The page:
LINKS

We The People of Detroit

James and Grace Lee Boggs Center to Nurture Community Leadership

Water justice in Detroit

Betsy DeVos and the twilight of public education

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Accounts from my journal, written while I photographed Detroit for three weeks during the end of summer 2016—or writing later.

Quakers to Refineries (photos)
Added November 23, 2016

Johnny’s Neighborhood (movie)

I find myself at a crossroads with this project, nearly 7 years since I began it. Now I cannot decide what to do next—consider the active photography ended, make small changes in my direction, or make major changes like devise a new strategy. Do I have too much brick and mortar, i.e., buildings, and not enough blood and guts, i.e., people? I wonder, for you the viewer, of the dynamic I have studied and tried to photograph, what comes thru?

To gain some clarity I’ve joined a group exhibition at my Quaker meeting in Cambridge Massachusetts. In my portion of the exhibit, referencing the exhibit theme “Hope Springs Eternal,” rather than show only finished exhibition size prints  I chose to show a set of thumbnail prints, each about 1.5 by 2 inches on 13 by 19 paper.  I ask you, the viewer, to vote by noting file names of photos that interest you, and sending me the names. My late mentor, Andy Towl, once asked me, when you view an exhibit, Skip, what stops you?

What if anything in my array of these small photos from one of my six sessions at Motor City (rapidly becoming Bicycle City) stops you? Please let your eye dance across the images, with as little conscious thought as possible. What strikes you?

If you click on the array below, you’ll see a matrix or grid. You can then click on the array, individual grids will pop up, and you can use the arrow keys to run thru the set. To enlarge the image so you can read the file names of individual thumbnail sets, please click on “view full size.” You can easily comment in the space on the lower left of the unenlarged grid. (A little complicated, I realize.)

Feel free to comment to this blog, write me at skipschiel@gmail.com or phone me at 617-441-7756.

I plan to return to Detroit in June, mainly for urban agriculture and events commemorating the 50th anniversary of the uprising.

Here’s my general statement:

Searching for the Seeds of the New Detroit Miracle

An examination of the shifting dynamics in the country’s iconic post-industrial city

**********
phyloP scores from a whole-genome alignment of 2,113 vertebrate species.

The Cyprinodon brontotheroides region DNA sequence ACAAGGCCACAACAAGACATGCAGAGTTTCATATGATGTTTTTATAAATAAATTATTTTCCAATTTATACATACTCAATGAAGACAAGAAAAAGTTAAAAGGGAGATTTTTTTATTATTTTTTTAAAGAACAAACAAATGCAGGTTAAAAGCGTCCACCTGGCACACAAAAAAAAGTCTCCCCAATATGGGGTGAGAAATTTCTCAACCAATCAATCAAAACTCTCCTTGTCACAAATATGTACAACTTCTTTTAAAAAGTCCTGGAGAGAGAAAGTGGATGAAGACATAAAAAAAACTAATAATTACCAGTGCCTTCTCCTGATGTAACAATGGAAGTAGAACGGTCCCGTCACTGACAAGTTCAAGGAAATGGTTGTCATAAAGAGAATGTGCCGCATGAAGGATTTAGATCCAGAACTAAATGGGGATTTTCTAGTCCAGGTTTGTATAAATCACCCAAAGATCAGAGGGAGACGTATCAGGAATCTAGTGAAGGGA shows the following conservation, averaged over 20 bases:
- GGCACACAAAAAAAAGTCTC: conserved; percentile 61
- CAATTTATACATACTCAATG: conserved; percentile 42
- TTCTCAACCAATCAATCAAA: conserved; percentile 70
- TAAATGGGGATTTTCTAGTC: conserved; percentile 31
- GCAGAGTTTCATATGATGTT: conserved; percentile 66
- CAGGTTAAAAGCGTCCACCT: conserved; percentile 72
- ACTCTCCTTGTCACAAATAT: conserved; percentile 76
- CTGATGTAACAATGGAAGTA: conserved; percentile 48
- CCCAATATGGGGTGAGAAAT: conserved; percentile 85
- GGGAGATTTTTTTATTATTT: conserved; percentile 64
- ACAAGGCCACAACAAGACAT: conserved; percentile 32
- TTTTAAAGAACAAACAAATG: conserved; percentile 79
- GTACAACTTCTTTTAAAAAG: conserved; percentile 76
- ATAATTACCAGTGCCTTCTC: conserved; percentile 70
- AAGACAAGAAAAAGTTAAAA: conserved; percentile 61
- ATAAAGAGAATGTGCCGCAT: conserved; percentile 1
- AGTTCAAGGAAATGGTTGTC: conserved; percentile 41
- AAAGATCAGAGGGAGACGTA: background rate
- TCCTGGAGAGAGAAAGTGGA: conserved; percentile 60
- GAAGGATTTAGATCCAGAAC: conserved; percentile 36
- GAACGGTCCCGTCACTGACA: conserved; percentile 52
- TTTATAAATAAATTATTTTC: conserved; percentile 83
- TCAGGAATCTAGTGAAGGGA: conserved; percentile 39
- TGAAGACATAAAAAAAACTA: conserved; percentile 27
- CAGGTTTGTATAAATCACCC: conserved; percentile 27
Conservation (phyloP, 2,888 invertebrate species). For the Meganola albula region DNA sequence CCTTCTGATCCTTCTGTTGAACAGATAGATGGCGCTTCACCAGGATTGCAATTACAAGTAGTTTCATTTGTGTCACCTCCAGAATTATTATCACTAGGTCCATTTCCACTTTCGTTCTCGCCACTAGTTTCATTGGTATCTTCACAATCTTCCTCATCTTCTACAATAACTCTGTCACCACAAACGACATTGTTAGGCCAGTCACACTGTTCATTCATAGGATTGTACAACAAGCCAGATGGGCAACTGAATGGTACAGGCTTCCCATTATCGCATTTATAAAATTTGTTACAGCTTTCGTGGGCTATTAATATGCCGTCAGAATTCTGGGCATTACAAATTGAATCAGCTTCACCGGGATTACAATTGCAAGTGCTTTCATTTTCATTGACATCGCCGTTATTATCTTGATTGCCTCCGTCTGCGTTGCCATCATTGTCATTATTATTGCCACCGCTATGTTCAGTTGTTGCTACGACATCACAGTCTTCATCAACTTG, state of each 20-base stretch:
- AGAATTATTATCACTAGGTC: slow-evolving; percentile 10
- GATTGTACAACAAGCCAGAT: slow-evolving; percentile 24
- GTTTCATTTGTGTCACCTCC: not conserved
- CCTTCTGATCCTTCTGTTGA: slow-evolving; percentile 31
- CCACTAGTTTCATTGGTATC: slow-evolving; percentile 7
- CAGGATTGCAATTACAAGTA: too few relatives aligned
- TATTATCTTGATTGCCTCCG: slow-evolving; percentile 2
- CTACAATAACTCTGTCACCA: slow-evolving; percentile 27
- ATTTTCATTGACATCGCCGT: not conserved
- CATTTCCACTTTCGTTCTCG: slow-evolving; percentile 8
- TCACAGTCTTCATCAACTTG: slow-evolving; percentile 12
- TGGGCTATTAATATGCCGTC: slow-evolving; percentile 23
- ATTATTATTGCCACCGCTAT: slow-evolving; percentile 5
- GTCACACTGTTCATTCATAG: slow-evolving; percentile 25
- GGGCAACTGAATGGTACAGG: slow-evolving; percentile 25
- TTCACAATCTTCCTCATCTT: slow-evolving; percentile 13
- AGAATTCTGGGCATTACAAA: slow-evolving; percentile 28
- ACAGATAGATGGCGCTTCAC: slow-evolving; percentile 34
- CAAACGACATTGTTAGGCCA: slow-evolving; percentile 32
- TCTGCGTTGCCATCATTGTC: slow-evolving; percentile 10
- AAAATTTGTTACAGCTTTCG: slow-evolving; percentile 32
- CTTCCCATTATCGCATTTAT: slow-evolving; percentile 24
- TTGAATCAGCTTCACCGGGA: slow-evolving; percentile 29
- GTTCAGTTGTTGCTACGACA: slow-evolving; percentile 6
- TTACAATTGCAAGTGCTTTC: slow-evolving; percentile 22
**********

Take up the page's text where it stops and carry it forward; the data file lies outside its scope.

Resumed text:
I have been photographing, making movies, and writing about Detroit since 2010, when I attended the U.S. Social Forum that summer, initially awed by the abandoned and scrapped buildings and the enormous swaths of vacant land. Later I learned about burgeoning urban agriculture, the arts movement, numerous civic projects, innovative reuse of buildings, the rise of bicycling, Big Money pouring in to build sports stadiums and commercial and residential housing, etc.

The inner core, some 20% of the land thrives with the injection of Big Money, largely from local billionaire entrepreneurs. Paramount among them, Dan Gilbert, the founder and chief of Quicken Loans, and the late (died Feb. 2017 at 87) Mike Ilitch, founder and owner of Little Caesars Pizza. Together they might own more than three-quarters of the newly developed property such as sports stadiums, office buildings, and luxury housing. Black and largely economically suffering people, many suffering from the recent bankruptcy of the city, inhabit the remaining 80% of the area.

I was raised on Chicago’s Southside from 1940 to 1955 when my family ignobly was the first to flee African-Americans searching for new housing. I have always been ashamed of this part of my family history and recently realized that by returning regularly to Detroit, living in a Black neighborhood, part of the 80% land mass, I have returned. I’ve made friends among my neighbors, developed a portrait series about them, and I’ve interviewed some about changes in their neighborhood.

Influenced by mentors Robert Frank and his book, The Americans, and W. Eugene Smith with his Pittsburgh Project, I hope to reveal aspects of Detroit beyond what’s now termed “Ruin Porn” and ultra beautiful and expensive development. I hope to portray the dynamic between Big and Little Money, development and gentrification of the urban core fed by Big Money, and the effects on housing, education, water access, urban agriculture, and economic development in the periphery, resulting from Little Money. This includes reduced pensions and health benefits of civil retirees and, to a lesser extent, police and firefighters.

2017 marks the 50th anniversary of what some call “The Uprising,” others “The Riots,” marking a new phase in Detroit’s demotion from what had been named “The Paris of the West.” And now? I intend to continue my photographic exploration. As W. Eugene Smith has stated, “Truth is my prejudice.”

I ponder: will Detroit become the model for post-industrial urban resurrection or self implode?

TO BE CONTINUED

LINKS

Anniversary of Uprising

Turning Derelict Buildings into an Urban Farm in Detroit

Riverwise magazine

James and Grace Lee Boggs Center for Community Leadership